Tesla’s Cybertruck is hard to forget.
In late 2019, Elon Musk took the stage to unveil his company’s latest design, a futuristic, boxy EV truck described by observers as a “large metallic trapezoid.”
In a now infamous demo of how “breakproof” the Cybertruck’s windows were, an engineer threw a metal ball at the glass, which Musk had described as bulletproof, causing it to unexpectedly shatter.
But Cybertruck’s moment in the sun didn’t end there, and since then the company has reportedly netted about a million pre-orders for the model, production of which was originally planned for this year.
Last month, Musk confirmed that the production goal for the pickup needed to be modified, saying that it won’t actually go into production until late 2022, with volume ramping up in 2023. But since then, Tesla has quietly made some other changes on its website that have the industry speculating that the Cybertruck might be facing further delays… and leaving some questioning whether we’ll ever see it at all.
Electrek first reported that Tesla had removed all Cybertruck configuration pricing details and specs from its site last week. Previously Tesla offered three versions of the truck for pre-order, flush with details and add-ons like self-driving features, but now the only option is to place a refundable $100 deposit on the Cybertruck. All that’s left in terms of configuration detail is a statement telling visitors that they can configure their order next year.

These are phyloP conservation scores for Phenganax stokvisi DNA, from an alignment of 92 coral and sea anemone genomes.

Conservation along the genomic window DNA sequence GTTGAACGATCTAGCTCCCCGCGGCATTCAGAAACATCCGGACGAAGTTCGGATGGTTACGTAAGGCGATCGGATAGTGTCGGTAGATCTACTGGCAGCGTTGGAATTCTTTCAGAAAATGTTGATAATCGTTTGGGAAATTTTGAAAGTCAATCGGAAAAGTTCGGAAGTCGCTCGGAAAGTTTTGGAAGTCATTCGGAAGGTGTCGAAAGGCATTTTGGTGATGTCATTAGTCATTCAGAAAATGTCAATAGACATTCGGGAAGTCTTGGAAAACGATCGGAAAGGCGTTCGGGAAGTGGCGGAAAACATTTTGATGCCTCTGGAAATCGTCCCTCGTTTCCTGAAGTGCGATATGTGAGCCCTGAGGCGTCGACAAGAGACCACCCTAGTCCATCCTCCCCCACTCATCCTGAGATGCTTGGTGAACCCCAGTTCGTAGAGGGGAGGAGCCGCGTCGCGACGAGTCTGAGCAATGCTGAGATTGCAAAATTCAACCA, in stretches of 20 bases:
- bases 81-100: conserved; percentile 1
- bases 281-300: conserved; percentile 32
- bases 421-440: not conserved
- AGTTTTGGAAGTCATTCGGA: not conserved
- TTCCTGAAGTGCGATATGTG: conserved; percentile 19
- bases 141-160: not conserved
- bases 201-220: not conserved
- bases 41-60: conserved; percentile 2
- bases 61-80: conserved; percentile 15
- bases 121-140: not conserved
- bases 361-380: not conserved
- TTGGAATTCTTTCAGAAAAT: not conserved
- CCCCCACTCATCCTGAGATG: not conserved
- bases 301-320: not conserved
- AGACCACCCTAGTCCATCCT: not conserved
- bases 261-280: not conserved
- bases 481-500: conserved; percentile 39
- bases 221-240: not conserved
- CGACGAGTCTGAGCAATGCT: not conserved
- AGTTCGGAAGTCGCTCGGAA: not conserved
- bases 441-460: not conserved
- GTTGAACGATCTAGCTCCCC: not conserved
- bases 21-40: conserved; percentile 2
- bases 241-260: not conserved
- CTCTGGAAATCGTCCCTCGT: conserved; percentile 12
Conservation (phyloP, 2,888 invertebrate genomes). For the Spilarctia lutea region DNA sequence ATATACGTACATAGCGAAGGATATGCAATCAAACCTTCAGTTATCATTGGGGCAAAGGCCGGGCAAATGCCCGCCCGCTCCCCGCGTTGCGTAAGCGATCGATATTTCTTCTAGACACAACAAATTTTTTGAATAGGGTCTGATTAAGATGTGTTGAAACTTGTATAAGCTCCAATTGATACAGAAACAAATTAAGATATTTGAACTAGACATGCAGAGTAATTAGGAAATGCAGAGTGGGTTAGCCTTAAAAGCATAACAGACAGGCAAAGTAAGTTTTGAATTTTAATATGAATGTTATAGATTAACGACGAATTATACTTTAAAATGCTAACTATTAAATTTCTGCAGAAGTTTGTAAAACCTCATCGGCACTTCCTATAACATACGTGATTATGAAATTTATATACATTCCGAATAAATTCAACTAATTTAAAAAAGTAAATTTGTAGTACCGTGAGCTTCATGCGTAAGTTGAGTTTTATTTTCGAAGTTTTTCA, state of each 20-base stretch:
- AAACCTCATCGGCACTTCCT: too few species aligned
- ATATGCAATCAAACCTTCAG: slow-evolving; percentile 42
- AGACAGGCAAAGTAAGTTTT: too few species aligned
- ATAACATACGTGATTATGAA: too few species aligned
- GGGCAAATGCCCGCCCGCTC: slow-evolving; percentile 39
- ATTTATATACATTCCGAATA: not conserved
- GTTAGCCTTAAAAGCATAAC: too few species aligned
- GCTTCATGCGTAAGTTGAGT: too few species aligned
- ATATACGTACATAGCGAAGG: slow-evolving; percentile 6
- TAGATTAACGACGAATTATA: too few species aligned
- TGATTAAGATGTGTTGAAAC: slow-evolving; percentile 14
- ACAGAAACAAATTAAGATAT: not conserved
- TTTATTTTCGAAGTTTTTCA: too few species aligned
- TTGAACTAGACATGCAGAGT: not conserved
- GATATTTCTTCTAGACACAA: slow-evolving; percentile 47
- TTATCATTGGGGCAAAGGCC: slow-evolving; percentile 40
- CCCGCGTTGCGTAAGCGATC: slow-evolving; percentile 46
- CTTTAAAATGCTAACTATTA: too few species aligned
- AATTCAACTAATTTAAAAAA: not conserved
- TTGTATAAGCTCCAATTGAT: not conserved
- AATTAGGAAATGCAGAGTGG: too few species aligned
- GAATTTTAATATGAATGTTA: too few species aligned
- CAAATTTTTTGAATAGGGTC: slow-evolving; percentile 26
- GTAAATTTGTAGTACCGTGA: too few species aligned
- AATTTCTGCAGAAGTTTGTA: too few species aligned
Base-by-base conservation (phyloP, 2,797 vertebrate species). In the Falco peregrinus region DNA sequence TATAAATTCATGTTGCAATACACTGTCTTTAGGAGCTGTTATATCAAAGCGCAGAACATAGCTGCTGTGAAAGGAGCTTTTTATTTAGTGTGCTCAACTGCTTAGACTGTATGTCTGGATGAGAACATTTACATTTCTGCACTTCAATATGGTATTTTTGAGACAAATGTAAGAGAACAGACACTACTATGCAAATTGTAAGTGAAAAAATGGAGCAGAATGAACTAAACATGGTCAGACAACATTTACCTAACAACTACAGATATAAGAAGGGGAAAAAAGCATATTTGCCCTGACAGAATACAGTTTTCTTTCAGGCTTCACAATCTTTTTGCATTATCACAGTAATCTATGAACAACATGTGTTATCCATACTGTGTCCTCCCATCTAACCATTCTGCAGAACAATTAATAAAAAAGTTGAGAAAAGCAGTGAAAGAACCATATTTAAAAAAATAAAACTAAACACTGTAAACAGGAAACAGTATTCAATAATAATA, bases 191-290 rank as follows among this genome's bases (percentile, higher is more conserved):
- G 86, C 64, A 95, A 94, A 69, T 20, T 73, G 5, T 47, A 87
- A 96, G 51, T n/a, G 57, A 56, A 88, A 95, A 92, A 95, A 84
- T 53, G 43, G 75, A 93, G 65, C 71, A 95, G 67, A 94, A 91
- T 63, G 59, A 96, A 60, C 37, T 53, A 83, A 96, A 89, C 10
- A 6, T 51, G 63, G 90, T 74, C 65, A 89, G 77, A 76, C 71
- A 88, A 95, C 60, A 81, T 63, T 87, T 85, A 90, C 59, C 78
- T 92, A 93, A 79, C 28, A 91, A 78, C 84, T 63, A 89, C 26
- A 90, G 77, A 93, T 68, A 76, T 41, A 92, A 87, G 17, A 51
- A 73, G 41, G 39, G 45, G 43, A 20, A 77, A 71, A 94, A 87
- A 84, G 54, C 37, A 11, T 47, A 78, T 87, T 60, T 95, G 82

It’s clear that the snarled automotive supply chains of 2021 have resulted in delivery delays for all automakers so it’s no surprise that an in-development concept gets shoved to the back as Tesla fights other fires. The recent removal of the detailed specs has resulted in speculation that specs and, undoubtedly, prices have changed, which is not a huge surprise considering everyone’s have.
But others give Tesla less grace, suggesting that the information cleanse could mean the Cybertruck isn’t going to hit primetime for a long time. For example, the move led Mashable to declare that “Elon Musk's meme truck is starting to feel even more like a goof than ever.”